What does it take to get onto this map? The first thing it takes is to be considered a valuable constituency for government or media (from big business to campaign donors to an influential block of voters for the former; in terms of reader- and viewership, the “customers” of the news for the latter). Aside from this we should realize that this map we’re talking about exists on the order of the spectacle, so what it requires to gain access is the same as what it requires to capture the attention of the spectacle. Lots of activists are getting wise to this and deploy clever or spectacular strategies, and of course, a “demonstration” is by definition one such tactic, though I think it is less a tactic of demonstrating disagreement than a theatrics of revolt by taking over the streets (which is easier said than done). And of course, to return to your question, a habitual way to accomplish this is by displaying images that are common to the vocabulary of the spectacle, such as starving and victimized poor people and people of color in far away places. But while this is presumed to humanize people, I disagree. I think such imagery in its ubiquitous form tends to victimize people more, still denying them what Avery Gordon has referred to as “complex personhood.” Sympathy may be effective and sometimes necessary, but it is not empathy, and it is terribly close to pity.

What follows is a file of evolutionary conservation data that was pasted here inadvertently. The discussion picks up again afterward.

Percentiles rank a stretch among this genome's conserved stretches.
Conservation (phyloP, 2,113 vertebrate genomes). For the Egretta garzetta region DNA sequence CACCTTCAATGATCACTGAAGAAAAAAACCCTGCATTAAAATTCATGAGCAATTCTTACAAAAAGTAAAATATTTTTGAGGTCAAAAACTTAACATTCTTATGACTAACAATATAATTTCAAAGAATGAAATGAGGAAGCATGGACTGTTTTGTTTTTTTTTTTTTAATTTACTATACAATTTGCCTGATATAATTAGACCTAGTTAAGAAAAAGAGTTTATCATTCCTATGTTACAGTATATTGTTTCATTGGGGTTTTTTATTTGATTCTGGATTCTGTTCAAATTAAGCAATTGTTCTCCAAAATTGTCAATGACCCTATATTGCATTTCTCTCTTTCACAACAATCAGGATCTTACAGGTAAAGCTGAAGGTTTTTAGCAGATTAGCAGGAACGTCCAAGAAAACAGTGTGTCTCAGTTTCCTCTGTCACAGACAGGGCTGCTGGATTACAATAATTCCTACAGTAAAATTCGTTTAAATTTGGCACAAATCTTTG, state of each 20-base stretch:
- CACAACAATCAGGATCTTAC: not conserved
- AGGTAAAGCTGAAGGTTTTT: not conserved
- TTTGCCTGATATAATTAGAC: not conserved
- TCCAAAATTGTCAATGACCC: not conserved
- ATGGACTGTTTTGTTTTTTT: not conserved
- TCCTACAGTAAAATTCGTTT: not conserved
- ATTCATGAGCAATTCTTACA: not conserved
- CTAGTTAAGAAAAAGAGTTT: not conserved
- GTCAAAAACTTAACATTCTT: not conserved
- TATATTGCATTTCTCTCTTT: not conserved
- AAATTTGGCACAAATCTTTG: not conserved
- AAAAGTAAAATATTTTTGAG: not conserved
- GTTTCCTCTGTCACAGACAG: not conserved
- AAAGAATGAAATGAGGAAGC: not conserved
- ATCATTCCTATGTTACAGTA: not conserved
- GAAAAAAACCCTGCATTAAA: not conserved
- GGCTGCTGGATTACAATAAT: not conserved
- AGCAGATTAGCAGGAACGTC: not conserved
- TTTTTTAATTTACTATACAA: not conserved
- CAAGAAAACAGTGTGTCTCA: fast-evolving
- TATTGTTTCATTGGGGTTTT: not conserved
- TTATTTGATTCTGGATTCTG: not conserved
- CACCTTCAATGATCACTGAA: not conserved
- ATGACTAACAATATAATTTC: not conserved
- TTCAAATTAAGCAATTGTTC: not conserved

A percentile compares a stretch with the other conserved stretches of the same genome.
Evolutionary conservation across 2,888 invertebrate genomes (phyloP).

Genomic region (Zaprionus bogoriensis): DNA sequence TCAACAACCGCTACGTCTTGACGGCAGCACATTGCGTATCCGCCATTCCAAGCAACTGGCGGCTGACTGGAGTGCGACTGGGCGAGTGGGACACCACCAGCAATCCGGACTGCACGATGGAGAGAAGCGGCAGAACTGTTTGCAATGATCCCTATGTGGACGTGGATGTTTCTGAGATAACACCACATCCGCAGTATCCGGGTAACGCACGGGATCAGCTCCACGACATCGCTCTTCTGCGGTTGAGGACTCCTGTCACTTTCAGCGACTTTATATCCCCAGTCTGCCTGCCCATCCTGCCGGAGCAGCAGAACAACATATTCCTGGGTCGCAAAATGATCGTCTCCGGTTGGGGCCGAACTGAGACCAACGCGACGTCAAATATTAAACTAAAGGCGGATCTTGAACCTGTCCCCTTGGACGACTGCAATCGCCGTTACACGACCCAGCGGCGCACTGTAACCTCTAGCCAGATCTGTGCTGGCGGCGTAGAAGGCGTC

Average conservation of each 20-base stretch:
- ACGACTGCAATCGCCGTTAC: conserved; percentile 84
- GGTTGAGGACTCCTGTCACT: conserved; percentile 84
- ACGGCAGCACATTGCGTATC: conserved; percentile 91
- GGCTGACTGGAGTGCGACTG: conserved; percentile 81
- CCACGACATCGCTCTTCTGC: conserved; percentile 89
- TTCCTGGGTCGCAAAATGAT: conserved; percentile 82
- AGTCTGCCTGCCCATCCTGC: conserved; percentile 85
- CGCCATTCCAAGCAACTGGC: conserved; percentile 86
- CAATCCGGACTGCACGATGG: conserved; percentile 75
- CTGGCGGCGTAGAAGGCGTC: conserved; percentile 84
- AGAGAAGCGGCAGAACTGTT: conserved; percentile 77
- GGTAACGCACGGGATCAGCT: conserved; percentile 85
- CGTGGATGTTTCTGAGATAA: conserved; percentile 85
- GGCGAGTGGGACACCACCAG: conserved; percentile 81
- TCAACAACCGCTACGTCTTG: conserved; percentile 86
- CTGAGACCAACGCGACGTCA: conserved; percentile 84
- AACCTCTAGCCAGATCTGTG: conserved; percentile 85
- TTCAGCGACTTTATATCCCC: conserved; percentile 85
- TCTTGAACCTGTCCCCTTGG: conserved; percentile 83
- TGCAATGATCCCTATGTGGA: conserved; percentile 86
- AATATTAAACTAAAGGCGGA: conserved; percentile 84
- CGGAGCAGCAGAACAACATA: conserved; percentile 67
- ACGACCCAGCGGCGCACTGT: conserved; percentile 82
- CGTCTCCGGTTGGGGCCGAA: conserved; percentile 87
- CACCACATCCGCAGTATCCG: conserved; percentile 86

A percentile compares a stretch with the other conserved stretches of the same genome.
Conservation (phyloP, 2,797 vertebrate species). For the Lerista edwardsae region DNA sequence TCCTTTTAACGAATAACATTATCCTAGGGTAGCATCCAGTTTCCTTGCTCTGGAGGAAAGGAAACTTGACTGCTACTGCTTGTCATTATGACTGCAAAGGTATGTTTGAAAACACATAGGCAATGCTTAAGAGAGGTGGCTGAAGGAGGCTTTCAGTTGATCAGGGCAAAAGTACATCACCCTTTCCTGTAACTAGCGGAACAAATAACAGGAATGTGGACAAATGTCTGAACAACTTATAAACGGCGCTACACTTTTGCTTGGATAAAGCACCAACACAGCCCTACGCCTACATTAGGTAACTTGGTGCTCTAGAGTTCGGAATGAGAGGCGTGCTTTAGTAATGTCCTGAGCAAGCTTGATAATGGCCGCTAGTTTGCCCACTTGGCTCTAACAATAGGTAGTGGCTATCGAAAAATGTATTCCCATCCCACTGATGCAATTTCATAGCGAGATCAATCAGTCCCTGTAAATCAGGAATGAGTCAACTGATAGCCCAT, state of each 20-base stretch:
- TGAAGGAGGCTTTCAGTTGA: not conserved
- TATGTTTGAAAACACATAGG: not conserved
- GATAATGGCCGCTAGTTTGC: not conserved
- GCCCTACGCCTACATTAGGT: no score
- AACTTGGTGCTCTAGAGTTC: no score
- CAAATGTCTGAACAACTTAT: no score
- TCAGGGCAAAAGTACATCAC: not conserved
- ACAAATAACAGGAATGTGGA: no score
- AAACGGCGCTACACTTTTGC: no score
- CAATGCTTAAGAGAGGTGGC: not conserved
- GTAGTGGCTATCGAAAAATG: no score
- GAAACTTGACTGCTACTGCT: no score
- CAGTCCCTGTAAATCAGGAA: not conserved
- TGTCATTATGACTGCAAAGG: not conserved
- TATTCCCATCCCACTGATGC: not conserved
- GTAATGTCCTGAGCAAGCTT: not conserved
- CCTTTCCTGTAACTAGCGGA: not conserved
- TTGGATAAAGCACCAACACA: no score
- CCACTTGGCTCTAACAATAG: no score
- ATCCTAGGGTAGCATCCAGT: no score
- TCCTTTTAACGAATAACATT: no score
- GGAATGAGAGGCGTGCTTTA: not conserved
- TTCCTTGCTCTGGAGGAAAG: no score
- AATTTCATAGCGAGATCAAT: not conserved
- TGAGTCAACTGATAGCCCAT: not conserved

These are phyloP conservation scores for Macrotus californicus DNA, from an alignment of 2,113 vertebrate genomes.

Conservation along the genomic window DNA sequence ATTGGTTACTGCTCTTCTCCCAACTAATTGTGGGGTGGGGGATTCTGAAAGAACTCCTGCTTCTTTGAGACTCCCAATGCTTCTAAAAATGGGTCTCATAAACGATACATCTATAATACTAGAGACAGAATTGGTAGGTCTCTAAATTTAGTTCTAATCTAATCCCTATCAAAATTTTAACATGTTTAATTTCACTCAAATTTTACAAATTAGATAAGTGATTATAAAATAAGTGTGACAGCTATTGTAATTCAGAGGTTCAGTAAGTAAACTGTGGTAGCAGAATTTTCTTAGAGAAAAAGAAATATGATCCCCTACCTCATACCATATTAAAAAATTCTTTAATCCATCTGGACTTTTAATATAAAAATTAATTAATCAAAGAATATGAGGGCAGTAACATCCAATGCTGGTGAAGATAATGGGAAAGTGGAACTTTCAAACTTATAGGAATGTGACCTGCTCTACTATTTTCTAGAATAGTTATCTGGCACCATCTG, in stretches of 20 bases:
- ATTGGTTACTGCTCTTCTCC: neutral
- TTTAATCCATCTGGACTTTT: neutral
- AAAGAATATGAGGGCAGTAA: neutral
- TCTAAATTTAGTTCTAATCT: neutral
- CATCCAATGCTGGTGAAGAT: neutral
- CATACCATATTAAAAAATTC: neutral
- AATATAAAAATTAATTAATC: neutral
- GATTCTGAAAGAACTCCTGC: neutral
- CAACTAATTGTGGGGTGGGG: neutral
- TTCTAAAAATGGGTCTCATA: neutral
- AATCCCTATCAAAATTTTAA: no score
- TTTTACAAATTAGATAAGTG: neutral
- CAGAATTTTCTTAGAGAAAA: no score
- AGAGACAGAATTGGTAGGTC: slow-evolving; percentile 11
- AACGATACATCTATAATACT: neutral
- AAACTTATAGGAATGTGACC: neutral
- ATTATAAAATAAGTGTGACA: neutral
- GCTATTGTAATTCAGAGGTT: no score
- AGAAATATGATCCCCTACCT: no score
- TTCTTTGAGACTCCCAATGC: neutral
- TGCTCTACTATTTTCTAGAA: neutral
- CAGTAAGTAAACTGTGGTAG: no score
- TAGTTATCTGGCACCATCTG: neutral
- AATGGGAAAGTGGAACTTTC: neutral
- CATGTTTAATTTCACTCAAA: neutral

NATASCHA | I think that your documentary “Corrections”1 very acutely negotiates the power relations that are produced by the visual and narrative representation of slavery and its successor, the prison-industrial complex. I don’t know if you agree, but in my view the maps are another approach to representing such a complex field of representations between what is talked about, by whom, and whom it talks to. All of these things combined create an image somehow.

Are the Prison Maps2/World Maps3 visualizations of hidden information or rather an attempt at emancipation from the system of visibility? How do they work?


ASHLEY | As visualizations, they are attempts to theorize interrelationships and dynamics between states and individuals, ideas, laws, organizations, histories, forces and processes, one in the context of what we call the “prison-industrial complex” and the other in the field we call globalization. The Prison Maps theorize (one in historical terms, the other in terms of the cast of characters that compose the prison-industrial complex) how desire for a growing prison system is produced and continues to multiply. The globalization map, (“A World Map: In Which We See…”) theorizes how prisoners in a domestic context, and refugees in an “extra-national” context, compose a growing body of stateless persons, upon whose erasure and subjugation global affluence and neoliberal capitalism are built. I understand these maps as diagrams that might make discourse and action possible. Gilles Deleuze had a really fabulous formulation of the relationship between theory and practice, which I would like to pretend is my own:

From the moment a theory moves into its proper domain, it begins to encounter obstacles, walls, and blockages which require its relay by another type of discourse (it is through this other discourse that it eventually passes to a different domain). Practice is a set of relays from one theoretical point to another, and theory is a relay from one practice to another. No theory can develop without eventually encountering a wall, and practice is necessary for piercing this wall.4